ImpactAlpha, April 13 – If you buy it, they will come.
That was how Stanford University’s Alicia Seiger summed up a new initiative by Stripe and other tech companies to spend close to $1 billion on permanent carbon removal by 2030. The collaboration, called Frontier, is intended to speed up the commercialization and declining cost curves for carbon removal solutions, which the latest Intergovernmental Panel on Climate Change warned will be necessary to keep warming in check.
Advanced market commitments, or AMCs, as Frontier calls the commitments, are “a way to guarantee a market for a product, even before it exists.” Impact investors might know them by a different name: catalytic capital.
“With Frontier, we want to send a loud demand signal to entrepreneurs, researchers, and investors that there is a market for permanent carbon removal: build and we will buy,” said Stripe’s Nan Ransohoff.
Makers and offtakers
Advance purchase commitments, also called offtake agreements, have been used by companies to create markets for critical but early stage offerings. Hertz pre-purchased 100,000 Tesla Model 3s. Breakthrough Energy Catalyst is making early commitments to sustainable aviation fuel, green steel and other key climate tech. Brazil’s Natura is using its purchasing power to jumpstart a market for sustainable forest-based products in the Amazon.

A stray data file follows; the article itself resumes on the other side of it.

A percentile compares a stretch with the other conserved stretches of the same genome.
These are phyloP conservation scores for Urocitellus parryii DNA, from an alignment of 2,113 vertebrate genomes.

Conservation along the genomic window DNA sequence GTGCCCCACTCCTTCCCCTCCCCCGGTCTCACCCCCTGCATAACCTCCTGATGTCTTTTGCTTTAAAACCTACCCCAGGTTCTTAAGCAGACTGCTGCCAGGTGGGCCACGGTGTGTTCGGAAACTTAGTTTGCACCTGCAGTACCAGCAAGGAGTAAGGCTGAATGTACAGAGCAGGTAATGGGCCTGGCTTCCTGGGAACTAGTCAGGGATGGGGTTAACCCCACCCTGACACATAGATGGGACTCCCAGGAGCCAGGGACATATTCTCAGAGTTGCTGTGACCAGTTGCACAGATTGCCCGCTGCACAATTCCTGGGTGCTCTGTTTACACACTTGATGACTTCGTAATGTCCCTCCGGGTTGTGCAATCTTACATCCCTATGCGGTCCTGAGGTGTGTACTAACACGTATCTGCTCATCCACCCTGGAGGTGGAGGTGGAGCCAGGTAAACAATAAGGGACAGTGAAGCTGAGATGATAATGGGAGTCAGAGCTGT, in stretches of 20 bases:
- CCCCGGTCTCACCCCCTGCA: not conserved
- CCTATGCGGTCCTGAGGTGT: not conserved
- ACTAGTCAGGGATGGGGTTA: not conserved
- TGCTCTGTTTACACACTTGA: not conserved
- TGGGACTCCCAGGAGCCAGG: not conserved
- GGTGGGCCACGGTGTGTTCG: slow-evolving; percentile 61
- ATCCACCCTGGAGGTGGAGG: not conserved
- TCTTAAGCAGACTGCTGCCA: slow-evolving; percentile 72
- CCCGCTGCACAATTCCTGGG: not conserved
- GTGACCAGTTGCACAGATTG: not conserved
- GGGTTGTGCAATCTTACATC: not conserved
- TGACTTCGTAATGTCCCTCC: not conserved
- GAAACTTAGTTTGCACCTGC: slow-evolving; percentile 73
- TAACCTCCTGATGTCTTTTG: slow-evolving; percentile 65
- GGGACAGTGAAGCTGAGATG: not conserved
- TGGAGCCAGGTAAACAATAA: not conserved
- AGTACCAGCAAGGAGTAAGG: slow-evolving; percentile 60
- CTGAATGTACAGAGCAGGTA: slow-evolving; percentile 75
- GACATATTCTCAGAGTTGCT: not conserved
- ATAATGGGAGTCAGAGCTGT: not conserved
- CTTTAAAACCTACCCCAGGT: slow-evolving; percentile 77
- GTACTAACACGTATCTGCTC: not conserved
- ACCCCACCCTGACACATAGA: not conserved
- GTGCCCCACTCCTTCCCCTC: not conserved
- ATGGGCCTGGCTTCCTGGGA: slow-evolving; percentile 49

Frontier is scaling the practice by pooling funds from companies including Alphabet, Shopify, Meta and McKinsey, streamlining the process and making bigger advance buys. Permanent carbon removal solutions will be vetted via an RFP process.
Carbon removal tech will be necessary to keep warming in check, according to the latest report from the Intergovernmental Panel on Climate Change.
Unlike forests, oceans, soil and other natural carbon sinks, carbon removal tech is expensive. Stripe has paid up to $775 per metric ton of CO2 removed by the Swiss company Climeworks, which last week raised a fresh $650 million.
Six gigatons of carbon will need to be removed each year by 2050, roughly the equivalent of the U.S.’s annual emissions. Fewer than 10,000 tons of carbon have been permanently removed to date.